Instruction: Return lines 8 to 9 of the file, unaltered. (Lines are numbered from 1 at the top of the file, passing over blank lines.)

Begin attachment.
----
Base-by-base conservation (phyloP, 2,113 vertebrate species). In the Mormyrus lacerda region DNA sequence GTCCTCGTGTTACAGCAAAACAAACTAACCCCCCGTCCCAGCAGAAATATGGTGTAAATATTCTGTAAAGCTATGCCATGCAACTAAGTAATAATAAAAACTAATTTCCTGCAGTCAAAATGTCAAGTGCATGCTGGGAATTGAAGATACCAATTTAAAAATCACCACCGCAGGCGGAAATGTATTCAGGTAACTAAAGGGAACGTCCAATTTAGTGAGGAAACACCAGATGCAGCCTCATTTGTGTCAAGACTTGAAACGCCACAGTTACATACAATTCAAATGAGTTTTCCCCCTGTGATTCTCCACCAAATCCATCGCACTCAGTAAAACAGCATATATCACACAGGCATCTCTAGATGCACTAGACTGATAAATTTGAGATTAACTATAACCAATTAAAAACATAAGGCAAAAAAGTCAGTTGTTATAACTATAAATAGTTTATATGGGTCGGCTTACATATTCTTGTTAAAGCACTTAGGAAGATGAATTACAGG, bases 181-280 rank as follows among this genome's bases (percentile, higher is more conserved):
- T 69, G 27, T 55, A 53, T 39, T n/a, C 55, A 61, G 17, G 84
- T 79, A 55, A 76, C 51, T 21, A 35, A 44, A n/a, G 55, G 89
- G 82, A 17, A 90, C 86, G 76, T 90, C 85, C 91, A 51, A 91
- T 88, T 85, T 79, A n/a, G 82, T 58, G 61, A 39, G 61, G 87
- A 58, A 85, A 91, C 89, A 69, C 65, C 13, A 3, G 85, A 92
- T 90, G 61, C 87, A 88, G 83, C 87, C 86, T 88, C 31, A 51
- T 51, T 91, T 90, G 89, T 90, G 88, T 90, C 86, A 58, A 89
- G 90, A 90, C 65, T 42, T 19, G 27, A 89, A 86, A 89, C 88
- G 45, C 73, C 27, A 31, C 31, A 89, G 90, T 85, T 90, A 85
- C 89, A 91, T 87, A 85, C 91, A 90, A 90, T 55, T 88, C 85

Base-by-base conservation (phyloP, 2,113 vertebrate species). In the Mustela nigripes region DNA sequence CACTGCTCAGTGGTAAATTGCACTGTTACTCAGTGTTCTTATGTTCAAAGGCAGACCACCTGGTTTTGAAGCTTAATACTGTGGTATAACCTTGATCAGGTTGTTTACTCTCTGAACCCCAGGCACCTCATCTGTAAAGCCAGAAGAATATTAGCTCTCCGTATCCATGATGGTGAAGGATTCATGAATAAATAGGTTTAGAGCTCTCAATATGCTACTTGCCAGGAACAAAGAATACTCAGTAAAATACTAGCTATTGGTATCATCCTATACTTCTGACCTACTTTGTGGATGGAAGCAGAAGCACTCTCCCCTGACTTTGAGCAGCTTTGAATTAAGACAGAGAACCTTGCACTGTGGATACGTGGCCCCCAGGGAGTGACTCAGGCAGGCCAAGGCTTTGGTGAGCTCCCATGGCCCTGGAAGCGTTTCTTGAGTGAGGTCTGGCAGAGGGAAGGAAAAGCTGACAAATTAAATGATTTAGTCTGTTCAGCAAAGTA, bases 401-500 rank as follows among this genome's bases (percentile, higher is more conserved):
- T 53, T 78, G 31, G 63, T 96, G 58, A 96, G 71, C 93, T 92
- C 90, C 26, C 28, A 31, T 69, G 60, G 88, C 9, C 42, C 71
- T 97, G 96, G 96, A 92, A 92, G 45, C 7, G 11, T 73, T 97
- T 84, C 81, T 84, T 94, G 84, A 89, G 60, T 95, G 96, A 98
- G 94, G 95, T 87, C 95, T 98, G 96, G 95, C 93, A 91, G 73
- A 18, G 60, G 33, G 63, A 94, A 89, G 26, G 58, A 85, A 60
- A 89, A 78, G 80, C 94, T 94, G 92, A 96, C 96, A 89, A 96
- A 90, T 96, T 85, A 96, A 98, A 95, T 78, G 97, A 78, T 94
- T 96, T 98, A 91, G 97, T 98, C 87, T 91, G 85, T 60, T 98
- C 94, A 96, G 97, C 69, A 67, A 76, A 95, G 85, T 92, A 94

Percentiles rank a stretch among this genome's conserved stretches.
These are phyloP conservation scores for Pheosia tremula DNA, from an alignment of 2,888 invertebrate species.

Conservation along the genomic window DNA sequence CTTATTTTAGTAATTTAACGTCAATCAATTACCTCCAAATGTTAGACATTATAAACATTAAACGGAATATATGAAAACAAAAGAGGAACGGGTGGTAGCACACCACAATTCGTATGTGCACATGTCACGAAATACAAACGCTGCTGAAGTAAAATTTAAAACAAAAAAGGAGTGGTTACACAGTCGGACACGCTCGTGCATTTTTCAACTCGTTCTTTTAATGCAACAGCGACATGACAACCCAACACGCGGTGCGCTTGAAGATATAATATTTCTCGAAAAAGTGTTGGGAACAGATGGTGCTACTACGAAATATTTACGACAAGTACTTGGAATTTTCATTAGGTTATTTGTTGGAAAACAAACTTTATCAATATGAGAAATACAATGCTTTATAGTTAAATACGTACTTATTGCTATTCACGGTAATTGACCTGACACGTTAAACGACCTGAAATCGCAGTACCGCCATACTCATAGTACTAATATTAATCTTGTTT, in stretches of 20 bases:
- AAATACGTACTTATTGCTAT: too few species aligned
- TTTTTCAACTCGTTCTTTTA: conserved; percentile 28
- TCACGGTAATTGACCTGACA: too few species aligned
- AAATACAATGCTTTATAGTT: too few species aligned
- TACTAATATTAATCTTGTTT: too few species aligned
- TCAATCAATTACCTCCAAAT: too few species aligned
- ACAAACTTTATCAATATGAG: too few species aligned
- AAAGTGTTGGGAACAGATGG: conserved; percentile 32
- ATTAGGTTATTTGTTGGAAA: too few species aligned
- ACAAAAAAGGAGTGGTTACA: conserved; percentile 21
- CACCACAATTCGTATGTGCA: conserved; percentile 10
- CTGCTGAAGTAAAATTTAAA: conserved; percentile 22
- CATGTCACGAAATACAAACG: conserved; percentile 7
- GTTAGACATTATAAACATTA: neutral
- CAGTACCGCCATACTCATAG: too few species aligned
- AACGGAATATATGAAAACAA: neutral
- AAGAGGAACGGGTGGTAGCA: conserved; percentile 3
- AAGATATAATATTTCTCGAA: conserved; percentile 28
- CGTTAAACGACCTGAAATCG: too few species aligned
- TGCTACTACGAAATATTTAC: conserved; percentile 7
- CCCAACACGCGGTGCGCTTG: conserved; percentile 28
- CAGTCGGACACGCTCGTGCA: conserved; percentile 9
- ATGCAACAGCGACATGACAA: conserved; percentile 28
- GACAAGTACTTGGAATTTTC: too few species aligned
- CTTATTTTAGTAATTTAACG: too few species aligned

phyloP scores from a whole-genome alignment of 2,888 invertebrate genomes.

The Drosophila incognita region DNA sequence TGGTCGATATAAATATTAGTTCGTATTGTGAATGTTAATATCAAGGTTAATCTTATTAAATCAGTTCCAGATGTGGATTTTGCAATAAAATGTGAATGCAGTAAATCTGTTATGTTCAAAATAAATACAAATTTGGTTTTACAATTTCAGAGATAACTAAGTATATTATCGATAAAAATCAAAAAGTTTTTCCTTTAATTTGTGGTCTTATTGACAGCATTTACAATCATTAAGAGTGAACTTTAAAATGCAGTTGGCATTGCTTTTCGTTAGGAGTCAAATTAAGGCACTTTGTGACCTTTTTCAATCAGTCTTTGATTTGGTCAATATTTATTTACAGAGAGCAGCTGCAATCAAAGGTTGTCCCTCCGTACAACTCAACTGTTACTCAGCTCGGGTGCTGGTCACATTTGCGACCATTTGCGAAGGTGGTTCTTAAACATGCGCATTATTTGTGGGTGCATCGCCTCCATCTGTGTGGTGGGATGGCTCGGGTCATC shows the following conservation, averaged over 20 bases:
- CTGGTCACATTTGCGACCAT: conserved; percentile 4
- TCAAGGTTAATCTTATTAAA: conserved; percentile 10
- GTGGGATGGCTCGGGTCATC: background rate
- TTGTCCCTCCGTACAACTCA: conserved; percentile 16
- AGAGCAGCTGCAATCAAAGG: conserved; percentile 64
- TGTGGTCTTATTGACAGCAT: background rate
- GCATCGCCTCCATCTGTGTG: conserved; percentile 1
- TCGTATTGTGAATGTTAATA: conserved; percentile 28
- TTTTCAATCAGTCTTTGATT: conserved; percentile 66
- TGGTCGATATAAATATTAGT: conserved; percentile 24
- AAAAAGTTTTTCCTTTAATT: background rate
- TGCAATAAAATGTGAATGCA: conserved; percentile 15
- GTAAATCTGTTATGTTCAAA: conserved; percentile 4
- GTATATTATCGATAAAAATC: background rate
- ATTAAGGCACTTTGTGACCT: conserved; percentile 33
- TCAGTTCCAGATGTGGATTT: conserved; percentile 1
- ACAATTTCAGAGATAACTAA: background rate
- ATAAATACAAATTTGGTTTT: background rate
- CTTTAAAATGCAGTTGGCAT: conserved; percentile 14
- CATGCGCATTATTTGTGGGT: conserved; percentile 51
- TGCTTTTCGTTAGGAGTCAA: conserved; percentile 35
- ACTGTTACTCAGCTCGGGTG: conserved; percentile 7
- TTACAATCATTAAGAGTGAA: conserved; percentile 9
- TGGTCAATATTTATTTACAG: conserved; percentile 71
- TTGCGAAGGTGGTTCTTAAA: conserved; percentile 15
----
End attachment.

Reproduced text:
- T 51, T 91, T 90, G 89, T 90, G 88, T 90, C 86, A 58, A 89
- G 90, A 90, C 65, T 42, T 19, G 27, A 89, A 86, A 89, C 88